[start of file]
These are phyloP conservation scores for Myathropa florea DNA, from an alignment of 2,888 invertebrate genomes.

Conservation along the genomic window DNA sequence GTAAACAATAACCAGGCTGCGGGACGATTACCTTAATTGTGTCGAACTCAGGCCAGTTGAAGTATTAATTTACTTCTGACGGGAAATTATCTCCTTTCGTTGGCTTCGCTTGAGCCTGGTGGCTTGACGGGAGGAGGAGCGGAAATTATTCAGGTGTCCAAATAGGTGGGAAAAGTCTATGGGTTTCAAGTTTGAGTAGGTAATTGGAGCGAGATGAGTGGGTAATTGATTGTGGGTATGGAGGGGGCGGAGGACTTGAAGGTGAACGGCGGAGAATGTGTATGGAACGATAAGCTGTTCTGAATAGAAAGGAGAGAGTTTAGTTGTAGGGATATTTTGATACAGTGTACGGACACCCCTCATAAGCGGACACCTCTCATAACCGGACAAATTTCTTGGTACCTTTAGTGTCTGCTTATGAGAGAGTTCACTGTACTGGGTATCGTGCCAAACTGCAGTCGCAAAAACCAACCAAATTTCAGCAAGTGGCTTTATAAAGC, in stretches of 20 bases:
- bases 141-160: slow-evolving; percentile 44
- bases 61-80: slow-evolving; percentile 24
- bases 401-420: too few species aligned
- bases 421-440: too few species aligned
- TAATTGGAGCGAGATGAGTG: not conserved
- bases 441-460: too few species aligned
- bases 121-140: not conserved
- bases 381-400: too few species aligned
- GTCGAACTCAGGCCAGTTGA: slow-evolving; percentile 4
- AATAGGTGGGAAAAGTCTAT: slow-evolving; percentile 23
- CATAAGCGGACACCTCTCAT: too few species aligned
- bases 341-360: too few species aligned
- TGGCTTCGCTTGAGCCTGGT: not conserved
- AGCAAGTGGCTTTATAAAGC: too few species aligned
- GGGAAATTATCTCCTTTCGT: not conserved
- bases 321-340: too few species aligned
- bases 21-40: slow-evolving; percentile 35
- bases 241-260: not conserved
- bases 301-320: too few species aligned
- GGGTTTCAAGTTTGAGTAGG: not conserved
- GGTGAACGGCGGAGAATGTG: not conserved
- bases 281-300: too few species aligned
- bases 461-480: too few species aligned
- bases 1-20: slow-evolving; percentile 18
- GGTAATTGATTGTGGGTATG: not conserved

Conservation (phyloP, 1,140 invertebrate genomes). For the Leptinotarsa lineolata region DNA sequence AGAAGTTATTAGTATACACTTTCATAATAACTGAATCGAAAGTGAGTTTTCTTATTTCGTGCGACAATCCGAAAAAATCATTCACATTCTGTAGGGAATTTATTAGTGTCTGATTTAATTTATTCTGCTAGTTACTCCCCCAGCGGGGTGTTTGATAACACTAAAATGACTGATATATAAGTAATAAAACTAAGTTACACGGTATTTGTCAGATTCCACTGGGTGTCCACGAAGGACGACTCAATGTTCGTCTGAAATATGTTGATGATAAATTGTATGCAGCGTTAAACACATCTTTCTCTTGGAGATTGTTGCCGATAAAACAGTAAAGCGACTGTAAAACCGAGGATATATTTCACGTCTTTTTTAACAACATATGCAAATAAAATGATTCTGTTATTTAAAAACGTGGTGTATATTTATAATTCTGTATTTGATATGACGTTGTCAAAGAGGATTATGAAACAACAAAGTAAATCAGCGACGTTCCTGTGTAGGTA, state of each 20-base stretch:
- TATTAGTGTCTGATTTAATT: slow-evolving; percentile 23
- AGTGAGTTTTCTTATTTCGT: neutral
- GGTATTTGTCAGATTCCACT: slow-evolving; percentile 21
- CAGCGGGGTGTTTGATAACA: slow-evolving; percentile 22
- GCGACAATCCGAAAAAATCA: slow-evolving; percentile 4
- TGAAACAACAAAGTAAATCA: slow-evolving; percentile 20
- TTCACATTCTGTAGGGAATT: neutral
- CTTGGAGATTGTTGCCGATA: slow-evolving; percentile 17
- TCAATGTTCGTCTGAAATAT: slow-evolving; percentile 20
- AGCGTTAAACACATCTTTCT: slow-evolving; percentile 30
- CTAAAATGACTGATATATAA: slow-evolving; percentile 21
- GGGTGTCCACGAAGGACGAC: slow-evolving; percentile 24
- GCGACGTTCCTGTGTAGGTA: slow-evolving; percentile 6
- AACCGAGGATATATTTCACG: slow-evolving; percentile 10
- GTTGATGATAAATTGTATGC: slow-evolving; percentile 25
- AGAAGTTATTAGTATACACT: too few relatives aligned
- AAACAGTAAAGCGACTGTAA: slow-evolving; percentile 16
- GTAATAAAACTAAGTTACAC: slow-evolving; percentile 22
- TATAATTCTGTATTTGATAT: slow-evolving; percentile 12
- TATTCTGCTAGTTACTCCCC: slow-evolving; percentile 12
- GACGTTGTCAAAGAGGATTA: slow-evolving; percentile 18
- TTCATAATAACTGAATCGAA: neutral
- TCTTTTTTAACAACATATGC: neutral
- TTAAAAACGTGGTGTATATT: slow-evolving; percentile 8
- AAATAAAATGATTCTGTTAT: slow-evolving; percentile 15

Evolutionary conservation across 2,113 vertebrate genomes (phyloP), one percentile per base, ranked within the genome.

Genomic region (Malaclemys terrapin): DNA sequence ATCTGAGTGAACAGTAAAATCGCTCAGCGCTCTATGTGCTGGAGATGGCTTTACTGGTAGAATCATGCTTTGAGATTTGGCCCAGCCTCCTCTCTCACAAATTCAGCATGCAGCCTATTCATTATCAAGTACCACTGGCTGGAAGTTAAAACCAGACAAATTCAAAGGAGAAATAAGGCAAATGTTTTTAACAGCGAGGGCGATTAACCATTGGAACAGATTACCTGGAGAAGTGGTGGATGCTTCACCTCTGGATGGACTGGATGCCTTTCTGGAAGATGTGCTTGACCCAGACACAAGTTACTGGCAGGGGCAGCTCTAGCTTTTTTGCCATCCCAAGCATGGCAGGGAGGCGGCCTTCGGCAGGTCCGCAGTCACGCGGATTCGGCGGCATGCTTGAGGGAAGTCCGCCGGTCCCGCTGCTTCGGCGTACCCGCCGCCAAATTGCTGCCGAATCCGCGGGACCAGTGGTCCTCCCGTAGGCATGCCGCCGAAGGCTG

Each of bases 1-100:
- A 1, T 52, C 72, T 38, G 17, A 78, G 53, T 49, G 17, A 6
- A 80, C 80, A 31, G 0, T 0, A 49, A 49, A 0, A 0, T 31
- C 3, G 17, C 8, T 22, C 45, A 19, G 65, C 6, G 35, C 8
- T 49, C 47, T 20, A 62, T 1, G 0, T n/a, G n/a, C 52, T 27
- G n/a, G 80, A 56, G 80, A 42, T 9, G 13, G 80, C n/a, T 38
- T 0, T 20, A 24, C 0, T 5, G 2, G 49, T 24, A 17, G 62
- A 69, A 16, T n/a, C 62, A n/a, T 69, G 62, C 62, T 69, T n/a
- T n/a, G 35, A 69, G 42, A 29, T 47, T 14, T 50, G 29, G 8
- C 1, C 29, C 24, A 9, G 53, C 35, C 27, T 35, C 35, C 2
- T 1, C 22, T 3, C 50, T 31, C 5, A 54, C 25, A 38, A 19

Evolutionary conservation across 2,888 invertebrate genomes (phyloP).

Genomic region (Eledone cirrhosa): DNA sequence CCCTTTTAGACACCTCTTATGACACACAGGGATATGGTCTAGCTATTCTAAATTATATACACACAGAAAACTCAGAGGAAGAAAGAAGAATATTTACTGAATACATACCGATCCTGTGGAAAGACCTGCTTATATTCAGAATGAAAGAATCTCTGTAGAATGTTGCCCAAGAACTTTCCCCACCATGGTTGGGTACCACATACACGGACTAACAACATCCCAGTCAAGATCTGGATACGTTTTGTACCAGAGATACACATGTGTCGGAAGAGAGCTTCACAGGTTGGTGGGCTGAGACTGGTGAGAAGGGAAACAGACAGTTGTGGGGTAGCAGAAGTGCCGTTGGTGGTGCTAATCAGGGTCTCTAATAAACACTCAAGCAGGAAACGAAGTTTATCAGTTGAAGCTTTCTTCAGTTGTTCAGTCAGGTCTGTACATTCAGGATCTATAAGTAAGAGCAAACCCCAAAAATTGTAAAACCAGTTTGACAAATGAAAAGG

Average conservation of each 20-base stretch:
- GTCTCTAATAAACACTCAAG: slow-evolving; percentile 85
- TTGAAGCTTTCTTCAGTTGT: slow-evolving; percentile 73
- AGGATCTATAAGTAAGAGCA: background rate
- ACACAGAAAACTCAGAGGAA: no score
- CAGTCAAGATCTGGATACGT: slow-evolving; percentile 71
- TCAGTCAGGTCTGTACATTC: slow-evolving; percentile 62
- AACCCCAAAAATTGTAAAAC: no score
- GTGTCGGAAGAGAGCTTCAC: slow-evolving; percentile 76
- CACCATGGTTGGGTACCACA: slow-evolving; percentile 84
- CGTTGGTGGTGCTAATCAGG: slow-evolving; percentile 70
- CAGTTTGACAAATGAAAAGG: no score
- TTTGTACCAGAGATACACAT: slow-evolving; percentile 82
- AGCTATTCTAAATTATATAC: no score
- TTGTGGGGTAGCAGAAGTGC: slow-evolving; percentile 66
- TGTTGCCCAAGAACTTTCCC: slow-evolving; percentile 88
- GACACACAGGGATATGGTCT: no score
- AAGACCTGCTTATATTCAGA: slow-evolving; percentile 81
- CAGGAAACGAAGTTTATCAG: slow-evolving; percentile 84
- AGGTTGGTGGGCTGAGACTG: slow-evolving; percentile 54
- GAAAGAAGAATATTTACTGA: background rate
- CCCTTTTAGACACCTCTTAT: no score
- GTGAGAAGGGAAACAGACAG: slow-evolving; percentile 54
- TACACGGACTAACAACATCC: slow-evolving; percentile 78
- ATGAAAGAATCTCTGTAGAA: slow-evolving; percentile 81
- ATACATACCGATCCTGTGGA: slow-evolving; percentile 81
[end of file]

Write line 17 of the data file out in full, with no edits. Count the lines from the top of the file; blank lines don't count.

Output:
- GGGAAATTATCTCCTTTCGT: not conserved